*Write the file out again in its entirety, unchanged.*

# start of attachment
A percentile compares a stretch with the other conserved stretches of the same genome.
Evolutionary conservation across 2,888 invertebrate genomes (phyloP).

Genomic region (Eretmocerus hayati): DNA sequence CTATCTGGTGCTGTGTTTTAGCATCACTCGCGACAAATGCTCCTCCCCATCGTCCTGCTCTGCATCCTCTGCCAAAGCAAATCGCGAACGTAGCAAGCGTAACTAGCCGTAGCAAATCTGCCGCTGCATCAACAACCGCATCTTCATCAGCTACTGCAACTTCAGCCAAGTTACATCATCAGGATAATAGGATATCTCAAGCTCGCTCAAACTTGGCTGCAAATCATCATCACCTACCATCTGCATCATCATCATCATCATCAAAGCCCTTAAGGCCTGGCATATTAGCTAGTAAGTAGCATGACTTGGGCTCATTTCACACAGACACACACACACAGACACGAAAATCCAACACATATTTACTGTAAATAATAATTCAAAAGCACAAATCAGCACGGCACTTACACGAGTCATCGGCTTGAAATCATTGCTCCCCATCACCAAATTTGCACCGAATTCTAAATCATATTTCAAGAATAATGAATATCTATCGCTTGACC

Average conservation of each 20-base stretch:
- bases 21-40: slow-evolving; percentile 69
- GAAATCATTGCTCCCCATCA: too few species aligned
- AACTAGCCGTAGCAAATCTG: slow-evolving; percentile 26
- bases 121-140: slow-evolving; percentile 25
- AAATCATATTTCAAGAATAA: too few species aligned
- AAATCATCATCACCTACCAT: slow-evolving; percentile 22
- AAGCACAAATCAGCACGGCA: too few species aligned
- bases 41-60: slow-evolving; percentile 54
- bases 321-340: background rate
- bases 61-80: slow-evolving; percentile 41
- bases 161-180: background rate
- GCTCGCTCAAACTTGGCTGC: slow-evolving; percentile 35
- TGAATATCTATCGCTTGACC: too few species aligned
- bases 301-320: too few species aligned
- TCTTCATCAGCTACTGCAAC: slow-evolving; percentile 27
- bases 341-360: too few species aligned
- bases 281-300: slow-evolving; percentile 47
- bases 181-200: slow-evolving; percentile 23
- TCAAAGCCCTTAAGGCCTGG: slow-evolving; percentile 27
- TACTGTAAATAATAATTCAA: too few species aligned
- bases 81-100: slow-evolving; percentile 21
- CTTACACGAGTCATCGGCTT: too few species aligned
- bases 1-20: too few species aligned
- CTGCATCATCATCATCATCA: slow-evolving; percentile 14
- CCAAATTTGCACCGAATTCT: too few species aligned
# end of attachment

A percentile compares a stretch with the other conserved stretches of the same genome.
Evolutionary conservation across 2,888 invertebrate genomes (phyloP).

Genomic region (Eretmocerus hayati): DNA sequence CTATCTGGTGCTGTGTTTTAGCATCACTCGCGACAAATGCTCCTCCCCATCGTCCTGCTCTGCATCCTCTGCCAAAGCAAATCGCGAACGTAGCAAGCGTAACTAGCCGTAGCAAATCTGCCGCTGCATCAACAACCGCATCTTCATCAGCTACTGCAACTTCAGCCAAGTTACATCATCAGGATAATAGGATATCTCAAGCTCGCTCAAACTTGGCTGCAAATCATCATCACCTACCATCTGCATCATCATCATCATCATCAAAGCCCTTAAGGCCTGGCATATTAGCTAGTAAGTAGCATGACTTGGGCTCATTTCACACAGACACACACACACAGACACGAAAATCCAACACATATTTACTGTAAATAATAATTCAAAAGCACAAATCAGCACGGCACTTACACGAGTCATCGGCTTGAAATCATTGCTCCCCATCACCAAATTTGCACCGAATTCTAAATCATATTTCAAGAATAATGAATATCTATCGCTTGACC

Average conservation of each 20-base stretch:
- bases 21-40: slow-evolving; percentile 69
- GAAATCATTGCTCCCCATCA: too few species aligned
- AACTAGCCGTAGCAAATCTG: slow-evolving; percentile 26
- bases 121-140: slow-evolving; percentile 25
- AAATCATATTTCAAGAATAA: too few species aligned
- AAATCATCATCACCTACCAT: slow-evolving; percentile 22
- AAGCACAAATCAGCACGGCA: too few species aligned
- bases 41-60: slow-evolving; percentile 54
- bases 321-340: background rate
- bases 61-80: slow-evolving; percentile 41
- bases 161-180: background rate
- GCTCGCTCAAACTTGGCTGC: slow-evolving; percentile 35
- TGAATATCTATCGCTTGACC: too few species aligned
- bases 301-320: too few species aligned
- TCTTCATCAGCTACTGCAAC: slow-evolving; percentile 27
- bases 341-360: too few species aligned
- bases 281-300: slow-evolving; percentile 47
- bases 181-200: slow-evolving; percentile 23
- TCAAAGCCCTTAAGGCCTGG: slow-evolving; percentile 27
- TACTGTAAATAATAATTCAA: too few species aligned
- bases 81-100: slow-evolving; percentile 21
- CTTACACGAGTCATCGGCTT: too few species aligned
- bases 1-20: too few species aligned
- CTGCATCATCATCATCATCA: slow-evolving; percentile 14
- CCAAATTTGCACCGAATTCT: too few species aligned